This was now becoming a classic test match with both sides chasing targets to finish as high as they could in the final table.

A lineout penalty conceded by Scotland let France back in to the shadow of their posts, France attacked well off the set piece and Swan Rebbadj, the second row, was able to score and put Le Bleus back into a three point lead.

Scottish chances looked dim when Russell was sent off for a dangerously high fend on Dulin but a yellow card soon after for replacement France scrum half Baptiste Serin raised a flicker of hope.

Scotland turned down another chance to kick a penalty to draw level abut were frustrated as France turned them over from the lineout.

Back they came. The match looked gone when Scotland were turned over in the French 22 but Dulin kept the ball alive and the visitors got a reprieve.

Phase after punishing phase Scotland looked after the ball in the narrow channels then earned the right to go wide.

Adam Hastings spun the pass out left to Van der Merwe who stepped inside and finished with aplomb to spark scenes of joy on the field, and in living rooms the length and breadth of Scotland.

Scotland Player Ratings

Stuart Hogg 7 – Paid price for team indiscipline in the first half. His leadership drove the team on to claim victory at the death.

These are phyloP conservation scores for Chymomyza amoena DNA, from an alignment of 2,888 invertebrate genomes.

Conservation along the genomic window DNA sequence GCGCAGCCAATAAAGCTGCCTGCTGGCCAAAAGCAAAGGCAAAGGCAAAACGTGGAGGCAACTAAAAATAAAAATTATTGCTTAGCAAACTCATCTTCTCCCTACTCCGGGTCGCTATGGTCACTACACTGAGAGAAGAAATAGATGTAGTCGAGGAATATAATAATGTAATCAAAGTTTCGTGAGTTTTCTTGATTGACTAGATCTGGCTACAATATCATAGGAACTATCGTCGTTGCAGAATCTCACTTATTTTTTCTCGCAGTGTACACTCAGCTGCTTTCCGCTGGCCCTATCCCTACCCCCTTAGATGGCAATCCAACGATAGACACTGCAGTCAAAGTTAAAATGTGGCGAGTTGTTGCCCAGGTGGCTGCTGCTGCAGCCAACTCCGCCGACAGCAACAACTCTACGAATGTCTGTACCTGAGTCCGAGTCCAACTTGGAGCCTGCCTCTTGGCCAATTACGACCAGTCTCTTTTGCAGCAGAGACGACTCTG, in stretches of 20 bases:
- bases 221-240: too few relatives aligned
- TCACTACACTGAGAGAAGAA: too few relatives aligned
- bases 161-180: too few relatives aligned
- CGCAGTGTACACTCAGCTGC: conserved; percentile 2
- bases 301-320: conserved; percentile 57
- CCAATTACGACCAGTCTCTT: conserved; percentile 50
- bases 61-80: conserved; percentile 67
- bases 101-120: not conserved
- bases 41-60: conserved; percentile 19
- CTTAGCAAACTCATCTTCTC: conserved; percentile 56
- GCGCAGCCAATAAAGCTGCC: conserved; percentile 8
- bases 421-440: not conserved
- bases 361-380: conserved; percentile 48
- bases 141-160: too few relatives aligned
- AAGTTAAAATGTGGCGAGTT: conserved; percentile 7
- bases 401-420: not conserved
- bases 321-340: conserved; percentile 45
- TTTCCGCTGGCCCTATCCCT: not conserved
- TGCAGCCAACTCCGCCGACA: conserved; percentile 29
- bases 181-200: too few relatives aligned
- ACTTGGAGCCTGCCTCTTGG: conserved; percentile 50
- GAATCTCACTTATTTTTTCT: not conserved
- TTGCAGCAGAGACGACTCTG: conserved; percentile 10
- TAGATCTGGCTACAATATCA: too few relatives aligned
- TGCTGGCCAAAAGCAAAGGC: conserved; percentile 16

Darcy Graham 6 – Little opportunity to break away in open field.
Chris Harris 8 – Outstanding in defence and back to his best in the 13 jersey.
Sam Johnson 7 – Broke away with his dangerous running lines and was unlucky not to convert one such opportunity into a try.
Duhan van der Merwe 7 – A little fortunate to have his try stand as it could have been interpreted as a double move. Poor defence for Dulin try. More than compensated with a sensational extra time finish to win the match.
Finn Russell 6 – Long kicking constantly turned the French backwards. Red carded for a dangerous fend on Dulin.
Ali Price 7 – Made the most of Scotland’s front foot ball and another who is looking back to his best form.
Rory Sutherland 7 – Solid despite being asked huge questions in the scrum. Injured in the second half.
George Turner 7 – Rid himself of the yips at lineout throw time and a major asset with his carries in the loose.
Zander Fagerson 8 – Struggled to contain Baille in the scrum but a monster ball carrier who kept knock back the French wall.
Sam Skinner 7 – Picked up where he left off against Italy by looking the part in the boiler room.
Grant Gilchrist 7 – Helps the lineout function at its best and relishes role as link between forwards and backs.
Jamie Ritchie 8 – Seemed to be everywhere making tackles, clearing rucks and winning turnovers.
Hamish Watson 7 – A targeted man after his outstanding championship but still left his mark, repeatedly, on his opponents.
Nick Haining 7 – Huge performance after late call-up from the bench. Massive workrate and crashed over gainline again and again.
Replacements 7 – Kept the effort going in Scotland’s comeback.